Quick Tips; Surviving Severe Turbulence during Flight
This month has seen a sequence of severe turbulence related injuries reported on several flights. AP reported on May 4th 2016 that an Etihad Airways Flight EY474 from Jakarta to Abu Dhabi experienced severe turbulence and thirty one passengers and crew were reported injured.
An Airbus A330-220 belonging to Hong Kong Airlines in the second most recent incident had its passengers suffer bruises with no serious injuries in Indonesia.
April this year, Khaosod, a Thai news website reported that a Boeing 777 belonging to Thai Airways on a flight from Jakarta to Bangkok experienced severe turbulence. One passenger, who by then was not wearing a seat belt, was thrown into the air injuring his head.
In January 2016, an American Airlines plane bound for Miami from Milan had to make an emergency landing in Newfoundland as a result of severe turbulence. Seven passengers and crew are reported to have been injured.
Perhaps the most traumatizing case of severe turbulence related incident was in June 2013 when a Singapore Airline flight SQ308 was said to have hit an air pocket and lost altitude injuring twelve passengers and crew.Air turbulence graphic, Source; www.cbc.ca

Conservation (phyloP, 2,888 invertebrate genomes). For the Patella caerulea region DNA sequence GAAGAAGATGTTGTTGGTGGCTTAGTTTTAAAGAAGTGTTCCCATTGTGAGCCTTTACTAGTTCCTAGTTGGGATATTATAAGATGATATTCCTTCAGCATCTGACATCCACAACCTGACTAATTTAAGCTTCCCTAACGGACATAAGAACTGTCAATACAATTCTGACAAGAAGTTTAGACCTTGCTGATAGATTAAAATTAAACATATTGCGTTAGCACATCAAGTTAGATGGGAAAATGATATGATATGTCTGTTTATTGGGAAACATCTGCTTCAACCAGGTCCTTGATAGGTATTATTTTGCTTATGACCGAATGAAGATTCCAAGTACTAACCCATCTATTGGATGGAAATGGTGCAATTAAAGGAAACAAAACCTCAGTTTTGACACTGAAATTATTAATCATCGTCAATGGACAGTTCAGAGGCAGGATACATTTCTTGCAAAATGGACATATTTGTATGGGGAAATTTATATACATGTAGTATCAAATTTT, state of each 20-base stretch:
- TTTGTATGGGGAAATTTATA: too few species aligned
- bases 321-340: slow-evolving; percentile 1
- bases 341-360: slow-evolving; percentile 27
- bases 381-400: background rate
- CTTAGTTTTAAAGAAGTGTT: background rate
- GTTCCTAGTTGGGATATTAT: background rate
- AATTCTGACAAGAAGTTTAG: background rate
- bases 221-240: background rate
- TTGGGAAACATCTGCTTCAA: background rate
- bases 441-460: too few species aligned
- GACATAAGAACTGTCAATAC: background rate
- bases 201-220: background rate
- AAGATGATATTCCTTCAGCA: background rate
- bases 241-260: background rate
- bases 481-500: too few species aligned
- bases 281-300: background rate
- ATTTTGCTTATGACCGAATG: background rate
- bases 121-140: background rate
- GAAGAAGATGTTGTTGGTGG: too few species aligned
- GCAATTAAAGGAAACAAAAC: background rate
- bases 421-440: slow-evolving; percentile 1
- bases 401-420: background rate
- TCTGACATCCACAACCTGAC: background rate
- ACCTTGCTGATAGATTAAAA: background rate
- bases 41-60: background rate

It’s always important to fasten your seat belt when the captain turns on the seat belt sign.
Technically, airplanes are built to withstand these turbulence but the risk most of the times is usually in the cabin where unsecured luggage, people and other objects are likely to get thrown around.
In case you are caught up away from your seat during severe turbulence, Its important to find somewhere you can hold on to for support, preventing you from being thrown off balance injuring yourself and others. If you can, sit in the nearest empty seat and fasten the seat belt. I an event the nearest seat is occupied, hold firmly onto the armrest. An in the worst case scenario, a severe turbulence finds you in the lavatory? Worry not! grab the handles in there and hold on tight. Most importantly, always ensure you heed to the captain’s call for fastening your safety belt and always been keen to notice always when the seat belt sign goes on.
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